While my parents received the diagnosis of High-Functioning Autism when I was very young, I wasn’t told until I was around 17. I never felt any different than others I suppose, but I did notice that adults didn’t treat me the same and that the other kids didn’t play with me. Later I would go to speech therapy and an occasional visit to the counselor.
I’m proud of a couple of things. Proud of my art, proud of my ability to read and spell. I can look at a word and break it down….into it’s meaning and origin. I enjoy reading books on Egyptians and fiction such as Stephen King and J.R.R. Tolkien.
I’ve been drawing since I remember but it wasn’t until around age 12 that I realized I had a true gift. I was able to create and give life to these two-dimensional pieces of paper. My ability to draw is an outlet and has always allowed me to let emotion in….it was a gift. While other people are good at sports…I have my art.
I like to draw people. There are so many different emotions you can do with people…especially around the eyes. One of my favorite drawings is of a bellydancer. (shown). I used to go Middle Eastern restaurant and they would have a belly dancers. I would go drink some tea and draw when one day they can over to the table and noticed I was drawing Disney characters. The teacher came over and commissioned me to draw the graduating class. The picture I kept was my favorite as I liked the way the sun shown down on her.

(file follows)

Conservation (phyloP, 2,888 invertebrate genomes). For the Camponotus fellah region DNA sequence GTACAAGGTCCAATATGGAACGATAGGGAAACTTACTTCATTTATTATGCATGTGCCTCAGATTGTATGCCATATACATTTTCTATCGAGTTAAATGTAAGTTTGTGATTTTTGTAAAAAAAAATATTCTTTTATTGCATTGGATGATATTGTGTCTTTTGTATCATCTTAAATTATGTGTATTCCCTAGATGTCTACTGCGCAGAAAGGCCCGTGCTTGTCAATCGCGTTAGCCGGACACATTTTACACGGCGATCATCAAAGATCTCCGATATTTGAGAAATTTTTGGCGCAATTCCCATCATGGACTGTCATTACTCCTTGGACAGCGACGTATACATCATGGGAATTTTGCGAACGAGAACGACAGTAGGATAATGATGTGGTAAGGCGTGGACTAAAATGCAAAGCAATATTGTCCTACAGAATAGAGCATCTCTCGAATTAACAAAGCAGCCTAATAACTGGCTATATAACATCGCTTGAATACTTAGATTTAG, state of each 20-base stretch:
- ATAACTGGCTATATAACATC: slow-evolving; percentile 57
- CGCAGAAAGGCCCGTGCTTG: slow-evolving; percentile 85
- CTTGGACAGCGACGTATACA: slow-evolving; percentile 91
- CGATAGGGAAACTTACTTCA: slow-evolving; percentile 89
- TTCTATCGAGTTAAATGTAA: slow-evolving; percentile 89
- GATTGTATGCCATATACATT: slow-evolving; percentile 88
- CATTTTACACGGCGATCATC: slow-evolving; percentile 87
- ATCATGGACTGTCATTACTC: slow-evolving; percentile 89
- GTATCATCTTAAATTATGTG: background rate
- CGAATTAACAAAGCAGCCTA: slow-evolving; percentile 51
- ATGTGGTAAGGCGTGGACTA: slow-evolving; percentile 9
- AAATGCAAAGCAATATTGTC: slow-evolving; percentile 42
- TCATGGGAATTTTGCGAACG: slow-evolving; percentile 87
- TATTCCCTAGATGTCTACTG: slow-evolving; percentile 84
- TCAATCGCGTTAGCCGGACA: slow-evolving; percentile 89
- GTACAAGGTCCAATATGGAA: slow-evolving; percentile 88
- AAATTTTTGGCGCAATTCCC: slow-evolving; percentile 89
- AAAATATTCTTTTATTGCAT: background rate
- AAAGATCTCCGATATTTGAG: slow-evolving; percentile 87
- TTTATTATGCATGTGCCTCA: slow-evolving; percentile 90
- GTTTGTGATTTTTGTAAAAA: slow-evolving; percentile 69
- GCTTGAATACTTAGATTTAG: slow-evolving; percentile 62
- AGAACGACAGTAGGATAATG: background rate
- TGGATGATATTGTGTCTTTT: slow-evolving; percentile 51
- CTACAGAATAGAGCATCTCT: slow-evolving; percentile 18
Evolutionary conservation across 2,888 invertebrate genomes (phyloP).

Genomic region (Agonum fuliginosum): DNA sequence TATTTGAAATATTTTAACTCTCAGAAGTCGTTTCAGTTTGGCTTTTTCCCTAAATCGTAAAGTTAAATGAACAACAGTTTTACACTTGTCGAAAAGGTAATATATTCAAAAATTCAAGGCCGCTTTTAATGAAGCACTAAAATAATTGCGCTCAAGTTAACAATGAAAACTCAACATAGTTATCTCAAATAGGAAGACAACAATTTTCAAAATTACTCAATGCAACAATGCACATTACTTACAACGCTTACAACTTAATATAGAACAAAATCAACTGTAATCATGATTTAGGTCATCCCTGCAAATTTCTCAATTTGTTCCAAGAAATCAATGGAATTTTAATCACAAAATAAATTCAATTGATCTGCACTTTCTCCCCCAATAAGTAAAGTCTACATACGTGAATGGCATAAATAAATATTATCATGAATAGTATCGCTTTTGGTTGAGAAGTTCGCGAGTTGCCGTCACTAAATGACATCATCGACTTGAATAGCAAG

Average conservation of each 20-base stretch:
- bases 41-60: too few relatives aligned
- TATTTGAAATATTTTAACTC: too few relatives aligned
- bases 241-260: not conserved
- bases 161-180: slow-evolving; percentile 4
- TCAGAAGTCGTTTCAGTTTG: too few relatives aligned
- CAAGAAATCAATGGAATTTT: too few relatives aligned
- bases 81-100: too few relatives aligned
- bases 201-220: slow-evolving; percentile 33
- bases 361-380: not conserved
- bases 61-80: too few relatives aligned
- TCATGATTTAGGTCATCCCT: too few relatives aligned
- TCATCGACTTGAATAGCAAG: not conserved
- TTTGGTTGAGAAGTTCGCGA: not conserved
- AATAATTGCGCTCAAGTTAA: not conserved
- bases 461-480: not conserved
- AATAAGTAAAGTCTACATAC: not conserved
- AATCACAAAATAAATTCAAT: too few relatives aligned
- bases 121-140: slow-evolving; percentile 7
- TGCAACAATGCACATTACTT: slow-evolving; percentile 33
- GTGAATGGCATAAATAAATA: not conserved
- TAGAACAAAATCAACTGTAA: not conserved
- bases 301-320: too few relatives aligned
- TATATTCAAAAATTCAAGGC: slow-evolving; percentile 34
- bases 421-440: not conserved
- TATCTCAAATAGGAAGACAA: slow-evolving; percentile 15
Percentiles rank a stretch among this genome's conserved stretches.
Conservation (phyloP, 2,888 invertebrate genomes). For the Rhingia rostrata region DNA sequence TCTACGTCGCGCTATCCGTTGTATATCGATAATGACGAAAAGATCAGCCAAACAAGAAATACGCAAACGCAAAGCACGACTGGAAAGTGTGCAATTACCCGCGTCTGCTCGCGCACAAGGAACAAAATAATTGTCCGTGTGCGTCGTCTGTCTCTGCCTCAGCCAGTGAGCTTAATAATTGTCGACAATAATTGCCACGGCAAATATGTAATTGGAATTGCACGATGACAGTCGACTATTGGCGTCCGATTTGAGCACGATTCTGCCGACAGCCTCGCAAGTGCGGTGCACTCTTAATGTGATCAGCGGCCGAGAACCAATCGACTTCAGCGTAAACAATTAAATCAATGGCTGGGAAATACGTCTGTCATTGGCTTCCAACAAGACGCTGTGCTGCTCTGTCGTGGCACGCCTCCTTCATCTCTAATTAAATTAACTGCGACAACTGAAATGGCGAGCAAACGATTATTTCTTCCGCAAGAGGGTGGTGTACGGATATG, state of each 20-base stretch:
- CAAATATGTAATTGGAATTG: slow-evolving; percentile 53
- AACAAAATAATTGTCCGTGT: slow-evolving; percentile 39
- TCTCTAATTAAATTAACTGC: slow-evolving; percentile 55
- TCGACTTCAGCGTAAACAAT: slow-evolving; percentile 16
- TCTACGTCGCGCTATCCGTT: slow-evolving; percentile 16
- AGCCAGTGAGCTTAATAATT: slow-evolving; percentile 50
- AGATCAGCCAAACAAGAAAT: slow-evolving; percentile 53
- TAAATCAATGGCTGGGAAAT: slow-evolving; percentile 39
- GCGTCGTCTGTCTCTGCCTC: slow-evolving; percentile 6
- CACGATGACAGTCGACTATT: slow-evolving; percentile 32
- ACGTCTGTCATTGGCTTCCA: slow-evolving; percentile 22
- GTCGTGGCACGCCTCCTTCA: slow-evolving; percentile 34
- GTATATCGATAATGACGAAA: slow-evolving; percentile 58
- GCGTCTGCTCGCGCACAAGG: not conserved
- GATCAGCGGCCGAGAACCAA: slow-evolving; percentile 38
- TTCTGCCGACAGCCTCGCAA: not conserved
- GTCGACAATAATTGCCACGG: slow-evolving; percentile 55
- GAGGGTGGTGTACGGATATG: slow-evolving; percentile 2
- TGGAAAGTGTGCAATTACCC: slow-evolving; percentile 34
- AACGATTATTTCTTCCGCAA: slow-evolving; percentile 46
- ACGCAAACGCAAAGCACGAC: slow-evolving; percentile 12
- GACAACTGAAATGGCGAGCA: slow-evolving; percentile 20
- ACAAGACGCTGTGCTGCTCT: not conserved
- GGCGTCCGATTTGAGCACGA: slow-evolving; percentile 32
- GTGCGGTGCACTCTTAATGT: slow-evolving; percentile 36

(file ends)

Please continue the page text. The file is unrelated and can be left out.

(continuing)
When asked my advice for those parents just getting their child’s diagnosis of autism? First and foremost, be patient. I wasn’t social or able to make eye contact. Your child may not be able to communicate the way you want them to. Take the time to get to know your child. Try to help them with school as much as you can. Be there for them…it makes a difference.
By: Darby Sparks
After an extensive career broadcast marketing, Jennifer and her husband searched for answers when their oldest son hit the kinder years with great difficultly. After finally learning that their oldest son had Aspergers Syndrome, she left her career in television and became a full time mother to both of her sons. Jennifer elicited the participation of her sons and together they produced several independent programs including a children’s animated series titled Ameriquest Kids (now distributed by Landmark Media) as well as her documentary and book titled, Coping to Excelling: Solutions for school-age children diagnosed with High-Functioning Autism or Aspergers Syndrome.
The need for more information encouraged Jennifer to elicit a team of autism experts to provide weekly, original content to a website free to anyone seeking to live their best under the diagnosis of High-Functioning Autism/Aspergers Syndrome… appropriately titled: Aspergers101.com.